Here are a few quick thoughts about the sad state of modern web development and design.
The tables vs. CSS false dichotomy
Tables and CSS are not alternatives. They are not different technologies to solve a single problem. Tables are used to organize content into rows and columns. CSS is used to control how the content looks. CSS can by applied to other HTML elements do the work of tables, but it usually takes some extra markup and non-intuitive styles (like negative margins). If you want something with rows or columns, a
table might be the best way to go, even if you’re not working with tabular data.
Separation of content and presentation is not enough
Despite what the mantra will lead you to believe, there are actualy three components to a web page: content, layout, and style. With just HTML and CSS, there’s no way to cleanly separate them. Layout always ends up in both the HTML and the CSS.
CSS, not CLS
CSS is for style. It’s good for things like colors, fonts, and decorations.
CSS is not for layout. Sure, it has
float, and with enough markup you can make a page dynamic enough that the header, navigation, footer, and content can all be moved anywhere on the page. But that’s all very hacky. CSS has no concept of columns or rows, which make up the basic layouts for a lot of pages. There’s no simple or obvious way to make the vertical navigation and the content the same height.
Don’t write blog posts in HTML
Chances are you write content in one of a few ways. You either use a WYSIWYG editor that spits out HTML, or you write the raw HTML yourself, or you use something like markdown that gets converted into HTML. None of those ways get it right though, for a simple reason: content is not HTML. HTML is just one possible format the content can be in, and it’s a pretty bad format for what out content needs to do.
It’s better to use something else, like XML. Make up your own tags and define them how you want. So instead of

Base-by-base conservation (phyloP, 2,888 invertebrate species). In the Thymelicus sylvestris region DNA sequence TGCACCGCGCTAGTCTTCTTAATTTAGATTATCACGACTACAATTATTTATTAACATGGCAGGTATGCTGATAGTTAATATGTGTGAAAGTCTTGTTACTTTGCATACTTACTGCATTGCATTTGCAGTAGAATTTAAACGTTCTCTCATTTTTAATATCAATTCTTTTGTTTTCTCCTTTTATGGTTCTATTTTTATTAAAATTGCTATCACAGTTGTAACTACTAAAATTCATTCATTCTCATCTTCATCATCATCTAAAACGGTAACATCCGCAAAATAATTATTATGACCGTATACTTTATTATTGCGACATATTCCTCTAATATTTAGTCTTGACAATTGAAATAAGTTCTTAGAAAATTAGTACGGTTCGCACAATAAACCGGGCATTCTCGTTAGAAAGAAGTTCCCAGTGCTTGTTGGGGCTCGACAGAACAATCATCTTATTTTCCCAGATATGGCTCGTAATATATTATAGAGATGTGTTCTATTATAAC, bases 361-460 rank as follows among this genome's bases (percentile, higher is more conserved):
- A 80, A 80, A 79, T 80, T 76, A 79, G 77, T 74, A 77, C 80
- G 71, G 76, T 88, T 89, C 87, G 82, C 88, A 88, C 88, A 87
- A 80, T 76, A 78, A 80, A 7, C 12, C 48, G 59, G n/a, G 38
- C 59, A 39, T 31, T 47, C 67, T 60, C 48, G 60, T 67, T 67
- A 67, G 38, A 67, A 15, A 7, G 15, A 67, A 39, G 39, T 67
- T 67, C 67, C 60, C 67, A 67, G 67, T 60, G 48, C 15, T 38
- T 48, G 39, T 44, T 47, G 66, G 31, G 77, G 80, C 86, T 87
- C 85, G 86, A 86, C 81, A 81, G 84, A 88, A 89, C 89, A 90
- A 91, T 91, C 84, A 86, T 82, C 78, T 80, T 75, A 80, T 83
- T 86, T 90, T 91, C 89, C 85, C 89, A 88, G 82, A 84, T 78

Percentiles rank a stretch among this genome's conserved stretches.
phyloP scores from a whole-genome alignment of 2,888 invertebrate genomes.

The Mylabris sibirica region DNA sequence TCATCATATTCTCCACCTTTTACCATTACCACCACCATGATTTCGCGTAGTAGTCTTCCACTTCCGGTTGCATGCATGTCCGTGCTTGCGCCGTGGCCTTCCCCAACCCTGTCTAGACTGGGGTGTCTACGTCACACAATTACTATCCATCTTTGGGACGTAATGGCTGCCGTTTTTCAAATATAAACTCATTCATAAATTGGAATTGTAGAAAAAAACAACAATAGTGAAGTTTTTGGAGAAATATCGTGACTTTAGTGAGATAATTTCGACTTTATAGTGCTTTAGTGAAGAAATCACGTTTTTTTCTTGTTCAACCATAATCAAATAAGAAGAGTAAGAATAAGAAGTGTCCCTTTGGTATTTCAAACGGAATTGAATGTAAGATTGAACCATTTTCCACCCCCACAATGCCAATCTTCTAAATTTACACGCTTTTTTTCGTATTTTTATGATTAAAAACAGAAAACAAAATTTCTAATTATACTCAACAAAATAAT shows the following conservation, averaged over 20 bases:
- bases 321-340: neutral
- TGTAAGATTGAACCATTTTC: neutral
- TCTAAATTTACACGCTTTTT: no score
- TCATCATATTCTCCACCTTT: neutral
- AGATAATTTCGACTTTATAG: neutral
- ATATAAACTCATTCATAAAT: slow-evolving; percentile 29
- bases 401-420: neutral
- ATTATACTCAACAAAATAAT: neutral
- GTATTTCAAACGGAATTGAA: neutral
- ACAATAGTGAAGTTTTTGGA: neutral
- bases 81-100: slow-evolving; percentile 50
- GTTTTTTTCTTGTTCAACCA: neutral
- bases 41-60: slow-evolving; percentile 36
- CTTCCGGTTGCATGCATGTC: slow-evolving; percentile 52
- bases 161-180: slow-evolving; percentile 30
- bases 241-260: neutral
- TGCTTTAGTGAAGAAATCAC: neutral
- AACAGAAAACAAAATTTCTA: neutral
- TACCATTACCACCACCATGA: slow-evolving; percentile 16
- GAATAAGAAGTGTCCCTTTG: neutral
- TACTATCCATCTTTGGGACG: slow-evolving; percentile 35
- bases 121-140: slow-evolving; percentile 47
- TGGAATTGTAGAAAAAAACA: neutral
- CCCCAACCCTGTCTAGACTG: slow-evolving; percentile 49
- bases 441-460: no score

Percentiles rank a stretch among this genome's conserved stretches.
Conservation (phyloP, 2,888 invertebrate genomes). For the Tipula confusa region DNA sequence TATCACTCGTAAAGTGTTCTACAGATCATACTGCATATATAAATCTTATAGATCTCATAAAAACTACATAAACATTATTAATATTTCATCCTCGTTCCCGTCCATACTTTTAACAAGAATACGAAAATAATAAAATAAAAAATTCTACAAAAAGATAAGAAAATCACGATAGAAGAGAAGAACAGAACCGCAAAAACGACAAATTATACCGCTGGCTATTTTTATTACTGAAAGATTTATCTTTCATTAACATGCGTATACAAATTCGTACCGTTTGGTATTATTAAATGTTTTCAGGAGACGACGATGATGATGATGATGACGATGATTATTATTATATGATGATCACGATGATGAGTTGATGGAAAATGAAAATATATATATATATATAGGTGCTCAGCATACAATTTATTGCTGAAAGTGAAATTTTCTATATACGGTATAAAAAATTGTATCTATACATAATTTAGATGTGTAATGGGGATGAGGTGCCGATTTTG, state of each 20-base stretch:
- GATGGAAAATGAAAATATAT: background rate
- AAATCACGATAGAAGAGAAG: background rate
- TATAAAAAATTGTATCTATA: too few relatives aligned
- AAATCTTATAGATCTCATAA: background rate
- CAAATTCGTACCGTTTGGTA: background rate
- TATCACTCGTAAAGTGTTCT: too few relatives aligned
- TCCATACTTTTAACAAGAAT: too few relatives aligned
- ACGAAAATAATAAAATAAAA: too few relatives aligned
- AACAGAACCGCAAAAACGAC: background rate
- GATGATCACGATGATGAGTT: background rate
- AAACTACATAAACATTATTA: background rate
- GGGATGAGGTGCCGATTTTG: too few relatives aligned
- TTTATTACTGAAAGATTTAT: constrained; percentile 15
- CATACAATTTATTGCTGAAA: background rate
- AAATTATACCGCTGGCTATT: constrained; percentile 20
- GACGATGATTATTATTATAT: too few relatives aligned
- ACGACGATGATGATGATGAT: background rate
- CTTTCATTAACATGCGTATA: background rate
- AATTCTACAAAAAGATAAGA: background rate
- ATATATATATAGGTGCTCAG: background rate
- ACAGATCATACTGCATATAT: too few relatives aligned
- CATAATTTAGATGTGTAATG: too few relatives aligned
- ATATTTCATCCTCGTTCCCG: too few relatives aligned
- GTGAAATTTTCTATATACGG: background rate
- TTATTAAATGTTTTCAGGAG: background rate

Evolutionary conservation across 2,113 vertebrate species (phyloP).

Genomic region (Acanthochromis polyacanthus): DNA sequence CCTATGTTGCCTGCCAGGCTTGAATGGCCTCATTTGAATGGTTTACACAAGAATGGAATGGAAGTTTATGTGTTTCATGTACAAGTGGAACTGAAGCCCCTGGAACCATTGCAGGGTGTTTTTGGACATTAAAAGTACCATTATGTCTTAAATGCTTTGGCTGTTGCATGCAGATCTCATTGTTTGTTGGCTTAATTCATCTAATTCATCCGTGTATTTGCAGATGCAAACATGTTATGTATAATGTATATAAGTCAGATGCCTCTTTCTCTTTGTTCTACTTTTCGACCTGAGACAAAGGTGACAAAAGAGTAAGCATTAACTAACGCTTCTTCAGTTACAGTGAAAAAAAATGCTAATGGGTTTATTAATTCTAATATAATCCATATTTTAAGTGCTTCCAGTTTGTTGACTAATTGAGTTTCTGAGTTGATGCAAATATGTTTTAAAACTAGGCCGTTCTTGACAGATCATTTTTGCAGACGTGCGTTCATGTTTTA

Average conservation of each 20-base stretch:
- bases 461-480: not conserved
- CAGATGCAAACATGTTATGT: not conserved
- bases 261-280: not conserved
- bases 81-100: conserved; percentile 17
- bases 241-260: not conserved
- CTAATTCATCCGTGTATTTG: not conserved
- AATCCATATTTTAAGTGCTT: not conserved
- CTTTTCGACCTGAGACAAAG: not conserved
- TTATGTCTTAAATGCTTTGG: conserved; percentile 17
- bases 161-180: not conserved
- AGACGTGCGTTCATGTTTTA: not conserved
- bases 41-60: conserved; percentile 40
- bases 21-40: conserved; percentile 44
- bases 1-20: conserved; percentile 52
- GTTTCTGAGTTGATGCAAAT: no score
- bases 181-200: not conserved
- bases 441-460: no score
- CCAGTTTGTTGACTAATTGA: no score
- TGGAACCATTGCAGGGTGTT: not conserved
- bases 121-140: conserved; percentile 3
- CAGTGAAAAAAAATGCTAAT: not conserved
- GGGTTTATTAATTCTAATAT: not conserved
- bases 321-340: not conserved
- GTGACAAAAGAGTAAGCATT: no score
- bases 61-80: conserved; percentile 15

<div class="aside">, you just have
<aside>. And you can have
XSLT is the way to go
I’ve never understood why XSLT, or something similar, never took off. It’s the perfect solution to a problem everyone has: how to make a website where the 3 facets - content, layout, and style - are truly separated.
The content is in the XML. The layout is in the XSL. And the style is in the CSS.
Do as I say, not as I do
This blog runs on Wordpress. I have the WYSIWYG editor turned off, so I write the post HTML by hand, and every time I do one like this I have to double-check whether I need to use
<h4> for the small section titles.
My theme template is about as ugly as it gets, with PHP and HTML alternating almost every line. It doesn’t use tables and I had to use trial-and-error to get the header off to the side like that, without any space above the post content. It was worse back when the navigation had a black background, and I had to use the border-color and negative margin trick to make sure the entire navigation column gets the background color.
Unfortunately, I haven’t seen a blogging engine that would let me use XML and XSLT instead of HTML templates.